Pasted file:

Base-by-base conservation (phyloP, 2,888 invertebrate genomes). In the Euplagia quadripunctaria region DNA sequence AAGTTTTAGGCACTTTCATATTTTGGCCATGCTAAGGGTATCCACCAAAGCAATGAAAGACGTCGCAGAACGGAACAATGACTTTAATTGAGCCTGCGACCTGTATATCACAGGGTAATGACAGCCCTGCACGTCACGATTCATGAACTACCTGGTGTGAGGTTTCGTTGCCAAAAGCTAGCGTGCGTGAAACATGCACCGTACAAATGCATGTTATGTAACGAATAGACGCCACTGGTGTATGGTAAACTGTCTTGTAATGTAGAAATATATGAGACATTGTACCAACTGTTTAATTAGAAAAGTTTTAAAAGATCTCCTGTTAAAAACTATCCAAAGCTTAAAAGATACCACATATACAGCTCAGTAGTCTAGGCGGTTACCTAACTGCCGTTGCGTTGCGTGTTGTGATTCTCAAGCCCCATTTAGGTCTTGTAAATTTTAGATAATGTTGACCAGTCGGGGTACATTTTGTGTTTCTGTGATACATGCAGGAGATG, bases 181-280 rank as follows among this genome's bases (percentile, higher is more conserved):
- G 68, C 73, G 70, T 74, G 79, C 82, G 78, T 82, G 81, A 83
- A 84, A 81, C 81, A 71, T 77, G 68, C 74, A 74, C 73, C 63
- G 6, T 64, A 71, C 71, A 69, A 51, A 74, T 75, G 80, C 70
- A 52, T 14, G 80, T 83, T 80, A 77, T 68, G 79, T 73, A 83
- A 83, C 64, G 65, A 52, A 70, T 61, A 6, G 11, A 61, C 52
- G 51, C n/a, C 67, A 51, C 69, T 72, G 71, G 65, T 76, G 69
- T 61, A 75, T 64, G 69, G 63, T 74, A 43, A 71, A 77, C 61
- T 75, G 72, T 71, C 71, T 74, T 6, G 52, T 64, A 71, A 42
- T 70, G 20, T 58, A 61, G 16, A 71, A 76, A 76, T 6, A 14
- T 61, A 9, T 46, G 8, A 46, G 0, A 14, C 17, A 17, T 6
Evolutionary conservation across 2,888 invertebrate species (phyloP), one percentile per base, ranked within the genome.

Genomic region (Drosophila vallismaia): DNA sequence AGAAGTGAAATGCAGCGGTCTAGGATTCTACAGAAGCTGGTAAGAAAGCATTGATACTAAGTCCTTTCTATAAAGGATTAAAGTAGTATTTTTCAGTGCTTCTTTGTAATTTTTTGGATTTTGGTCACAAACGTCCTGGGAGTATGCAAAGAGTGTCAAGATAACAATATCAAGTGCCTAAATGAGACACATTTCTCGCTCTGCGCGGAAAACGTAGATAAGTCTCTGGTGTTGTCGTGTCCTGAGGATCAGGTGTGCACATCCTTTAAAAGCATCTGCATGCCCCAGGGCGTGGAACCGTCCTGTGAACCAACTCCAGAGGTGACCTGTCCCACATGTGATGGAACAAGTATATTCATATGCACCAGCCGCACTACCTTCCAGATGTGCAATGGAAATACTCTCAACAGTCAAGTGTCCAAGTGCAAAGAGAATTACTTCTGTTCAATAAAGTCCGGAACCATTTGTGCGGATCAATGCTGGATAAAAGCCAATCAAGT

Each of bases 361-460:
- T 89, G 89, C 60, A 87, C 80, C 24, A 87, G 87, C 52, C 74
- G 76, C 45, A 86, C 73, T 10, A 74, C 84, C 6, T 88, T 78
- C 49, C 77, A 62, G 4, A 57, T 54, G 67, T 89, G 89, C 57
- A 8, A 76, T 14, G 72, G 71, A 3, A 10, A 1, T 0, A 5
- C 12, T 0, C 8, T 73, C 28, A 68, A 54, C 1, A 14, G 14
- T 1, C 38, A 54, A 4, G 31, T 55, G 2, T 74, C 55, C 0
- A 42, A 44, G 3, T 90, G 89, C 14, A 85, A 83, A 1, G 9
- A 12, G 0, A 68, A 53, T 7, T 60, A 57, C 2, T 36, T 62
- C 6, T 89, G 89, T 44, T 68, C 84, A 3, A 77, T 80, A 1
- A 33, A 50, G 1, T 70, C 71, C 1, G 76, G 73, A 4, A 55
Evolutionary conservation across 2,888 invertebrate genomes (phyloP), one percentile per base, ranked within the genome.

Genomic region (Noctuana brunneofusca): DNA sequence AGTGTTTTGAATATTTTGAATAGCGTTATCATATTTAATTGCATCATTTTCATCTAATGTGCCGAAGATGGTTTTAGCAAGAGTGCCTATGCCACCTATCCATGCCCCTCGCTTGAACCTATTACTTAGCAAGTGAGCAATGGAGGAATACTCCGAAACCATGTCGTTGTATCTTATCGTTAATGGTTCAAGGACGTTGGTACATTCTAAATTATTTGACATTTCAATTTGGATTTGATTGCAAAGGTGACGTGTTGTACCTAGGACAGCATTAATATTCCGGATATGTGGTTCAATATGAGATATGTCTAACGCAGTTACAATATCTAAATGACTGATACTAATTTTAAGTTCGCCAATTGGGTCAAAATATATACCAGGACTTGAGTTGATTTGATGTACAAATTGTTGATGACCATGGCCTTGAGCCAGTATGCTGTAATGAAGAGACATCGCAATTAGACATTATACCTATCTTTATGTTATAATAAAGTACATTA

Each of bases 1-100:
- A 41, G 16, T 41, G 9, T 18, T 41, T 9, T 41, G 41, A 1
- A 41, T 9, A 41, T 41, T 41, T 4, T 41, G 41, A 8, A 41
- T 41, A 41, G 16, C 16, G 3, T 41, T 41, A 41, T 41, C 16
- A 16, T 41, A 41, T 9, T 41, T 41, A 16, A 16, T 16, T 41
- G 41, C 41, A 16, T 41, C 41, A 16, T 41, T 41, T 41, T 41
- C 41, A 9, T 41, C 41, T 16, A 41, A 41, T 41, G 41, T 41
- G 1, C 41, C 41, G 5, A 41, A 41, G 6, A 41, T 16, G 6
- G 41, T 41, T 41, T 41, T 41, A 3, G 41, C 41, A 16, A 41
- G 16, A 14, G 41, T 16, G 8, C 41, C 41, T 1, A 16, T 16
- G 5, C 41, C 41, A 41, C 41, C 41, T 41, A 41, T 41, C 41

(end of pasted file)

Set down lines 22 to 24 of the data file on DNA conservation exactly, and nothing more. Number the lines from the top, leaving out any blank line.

- A 12, G 0, A 68, A 53, T 7, T 60, A 57, C 2, T 36, T 62
- C 6, T 89, G 89, T 44, T 68, C 84, A 3, A 77, T 80, A 1
- A 33, A 50, G 1, T 70, C 71, C 1, G 76, G 73, A 4, A 55